Twins Daily: Rene Tosoni's grand slam helps stave off loss No. 100
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MINNEAPOLIS -- Thanks in large part to a grand slam by Rene Tosoni, the Minnesota Twins avoided loss No. 100 with a 7-4 win over the Kansas City Royals at Target Field on Tuesday night.
Tosoni played the hero in Sunday's win against Cleveland with a 10th-inning blast, and on Tuesday his sixth-inning grand slam broke the game open.
With the Twins leading 3-2, left-hander Sean O'Sullivan loaded the bases with nobody out to start the frame -- Danny Valencia blooped a single to right, and Chris Parmelee and Trevor Plouffe each singled sharply.
Right-hander Vin Mazzaro came in to replace O'Sullivan, and Tosoni turned on the first pitch he saw for a grand slam over the seats in right.
"With the bases-loaded situation, we haven't exactly been very good lately," manager Ron Gardenhire said. "We've hit a lot of balls back to the mound. So to actually see the ball go flying in the ball was pretty good, and Tosoni put a really nice swing on that."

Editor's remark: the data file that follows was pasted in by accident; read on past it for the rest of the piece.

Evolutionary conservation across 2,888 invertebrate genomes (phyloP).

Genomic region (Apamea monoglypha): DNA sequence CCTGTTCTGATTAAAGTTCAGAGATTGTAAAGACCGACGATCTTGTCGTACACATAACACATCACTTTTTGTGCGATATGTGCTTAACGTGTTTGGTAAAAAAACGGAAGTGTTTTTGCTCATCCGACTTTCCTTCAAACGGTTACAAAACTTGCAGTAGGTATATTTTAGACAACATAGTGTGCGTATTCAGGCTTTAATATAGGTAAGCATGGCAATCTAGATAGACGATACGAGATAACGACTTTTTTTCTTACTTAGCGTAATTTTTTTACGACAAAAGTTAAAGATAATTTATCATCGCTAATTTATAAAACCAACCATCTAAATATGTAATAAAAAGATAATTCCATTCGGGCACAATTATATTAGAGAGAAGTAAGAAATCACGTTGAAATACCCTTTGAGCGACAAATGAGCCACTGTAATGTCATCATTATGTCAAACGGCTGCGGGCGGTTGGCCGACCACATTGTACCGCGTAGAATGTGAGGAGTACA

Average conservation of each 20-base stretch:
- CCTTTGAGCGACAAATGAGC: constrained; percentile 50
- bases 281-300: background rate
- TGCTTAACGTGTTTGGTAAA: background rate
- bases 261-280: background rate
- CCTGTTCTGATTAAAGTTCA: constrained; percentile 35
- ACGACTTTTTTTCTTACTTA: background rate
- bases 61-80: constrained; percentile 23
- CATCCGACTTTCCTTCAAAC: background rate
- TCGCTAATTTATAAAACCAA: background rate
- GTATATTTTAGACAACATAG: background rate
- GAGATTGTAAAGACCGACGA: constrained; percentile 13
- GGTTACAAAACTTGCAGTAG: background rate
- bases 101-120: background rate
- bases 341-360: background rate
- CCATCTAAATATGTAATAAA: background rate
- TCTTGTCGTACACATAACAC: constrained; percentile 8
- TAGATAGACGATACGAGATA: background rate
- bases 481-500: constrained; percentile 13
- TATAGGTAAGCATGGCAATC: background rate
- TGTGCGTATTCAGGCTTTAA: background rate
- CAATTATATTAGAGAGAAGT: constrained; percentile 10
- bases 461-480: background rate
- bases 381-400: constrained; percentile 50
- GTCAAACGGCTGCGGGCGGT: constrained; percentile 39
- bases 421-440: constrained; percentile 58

Tosoni's blast was the first grand slam ever hit by a Twins player at Target Field.
"That situation, with bases loaded, you don't want to miss the fastball if he gives it to you," said Tosoni, who didn't recall ever hitting a grand slam at any level previously. "I was just looking for something over the plate that I could drive to the outfield. ... It felt pretty good off the bat."
Twins starter Anthony Swarzak allowed two earned runs on 10 hits in 6 1/3 innings. He struck out six, walked nobody and threw 98 pitches.